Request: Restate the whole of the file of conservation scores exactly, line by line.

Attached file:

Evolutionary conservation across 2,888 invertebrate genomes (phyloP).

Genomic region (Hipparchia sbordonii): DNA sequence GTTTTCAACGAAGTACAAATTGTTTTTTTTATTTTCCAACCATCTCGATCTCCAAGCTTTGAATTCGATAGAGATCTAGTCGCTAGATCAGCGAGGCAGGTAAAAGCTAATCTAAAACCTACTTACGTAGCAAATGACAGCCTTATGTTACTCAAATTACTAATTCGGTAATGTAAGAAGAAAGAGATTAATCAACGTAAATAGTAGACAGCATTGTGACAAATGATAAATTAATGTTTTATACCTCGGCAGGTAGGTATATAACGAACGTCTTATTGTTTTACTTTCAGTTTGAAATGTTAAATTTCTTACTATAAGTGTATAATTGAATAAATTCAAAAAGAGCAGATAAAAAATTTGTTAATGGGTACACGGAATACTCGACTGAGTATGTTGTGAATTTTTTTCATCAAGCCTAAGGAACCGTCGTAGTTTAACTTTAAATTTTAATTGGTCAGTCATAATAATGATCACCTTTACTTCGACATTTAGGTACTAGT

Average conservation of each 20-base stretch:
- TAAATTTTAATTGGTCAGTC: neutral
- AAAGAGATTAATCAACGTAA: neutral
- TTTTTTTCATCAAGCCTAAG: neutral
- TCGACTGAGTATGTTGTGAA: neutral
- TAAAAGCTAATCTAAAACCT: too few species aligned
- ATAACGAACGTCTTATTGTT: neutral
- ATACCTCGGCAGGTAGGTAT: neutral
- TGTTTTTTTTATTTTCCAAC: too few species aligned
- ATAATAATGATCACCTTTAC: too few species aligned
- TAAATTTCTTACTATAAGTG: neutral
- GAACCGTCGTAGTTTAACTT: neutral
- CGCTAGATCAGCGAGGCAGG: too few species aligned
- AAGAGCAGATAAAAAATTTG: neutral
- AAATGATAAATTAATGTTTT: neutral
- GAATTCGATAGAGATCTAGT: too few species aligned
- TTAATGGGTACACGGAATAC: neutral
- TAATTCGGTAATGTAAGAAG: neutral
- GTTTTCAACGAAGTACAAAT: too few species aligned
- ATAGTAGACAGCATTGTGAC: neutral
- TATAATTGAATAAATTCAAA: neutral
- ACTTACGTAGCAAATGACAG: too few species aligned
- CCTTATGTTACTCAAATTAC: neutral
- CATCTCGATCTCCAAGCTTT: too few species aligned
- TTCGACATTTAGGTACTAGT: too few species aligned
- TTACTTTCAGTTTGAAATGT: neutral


Evolutionary conservation across 2,888 invertebrate genomes (phyloP).

Genomic region (Hipparchia sbordonii): DNA sequence GTTTTCAACGAAGTACAAATTGTTTTTTTTATTTTCCAACCATCTCGATCTCCAAGCTTTGAATTCGATAGAGATCTAGTCGCTAGATCAGCGAGGCAGGTAAAAGCTAATCTAAAACCTACTTACGTAGCAAATGACAGCCTTATGTTACTCAAATTACTAATTCGGTAATGTAAGAAGAAAGAGATTAATCAACGTAAATAGTAGACAGCATTGTGACAAATGATAAATTAATGTTTTATACCTCGGCAGGTAGGTATATAACGAACGTCTTATTGTTTTACTTTCAGTTTGAAATGTTAAATTTCTTACTATAAGTGTATAATTGAATAAATTCAAAAAGAGCAGATAAAAAATTTGTTAATGGGTACACGGAATACTCGACTGAGTATGTTGTGAATTTTTTTCATCAAGCCTAAGGAACCGTCGTAGTTTAACTTTAAATTTTAATTGGTCAGTCATAATAATGATCACCTTTACTTCGACATTTAGGTACTAGT

Average conservation of each 20-base stretch:
- TAAATTTTAATTGGTCAGTC: neutral
- AAAGAGATTAATCAACGTAA: neutral
- TTTTTTTCATCAAGCCTAAG: neutral
- TCGACTGAGTATGTTGTGAA: neutral
- TAAAAGCTAATCTAAAACCT: too few species aligned
- ATAACGAACGTCTTATTGTT: neutral
- ATACCTCGGCAGGTAGGTAT: neutral
- TGTTTTTTTTATTTTCCAAC: too few species aligned
- ATAATAATGATCACCTTTAC: too few species aligned
- TAAATTTCTTACTATAAGTG: neutral
- GAACCGTCGTAGTTTAACTT: neutral
- CGCTAGATCAGCGAGGCAGG: too few species aligned
- AAGAGCAGATAAAAAATTTG: neutral
- AAATGATAAATTAATGTTTT: neutral
- GAATTCGATAGAGATCTAGT: too few species aligned
- TTAATGGGTACACGGAATAC: neutral
- TAATTCGGTAATGTAAGAAG: neutral
- GTTTTCAACGAAGTACAAAT: too few species aligned
- ATAGTAGACAGCATTGTGAC: neutral
- TATAATTGAATAAATTCAAA: neutral
- ACTTACGTAGCAAATGACAG: too few species aligned
- CCTTATGTTACTCAAATTAC: neutral
- CATCTCGATCTCCAAGCTTT: too few species aligned
- TTCGACATTTAGGTACTAGT: too few species aligned
- TTACTTTCAGTTTGAAATGT: neutral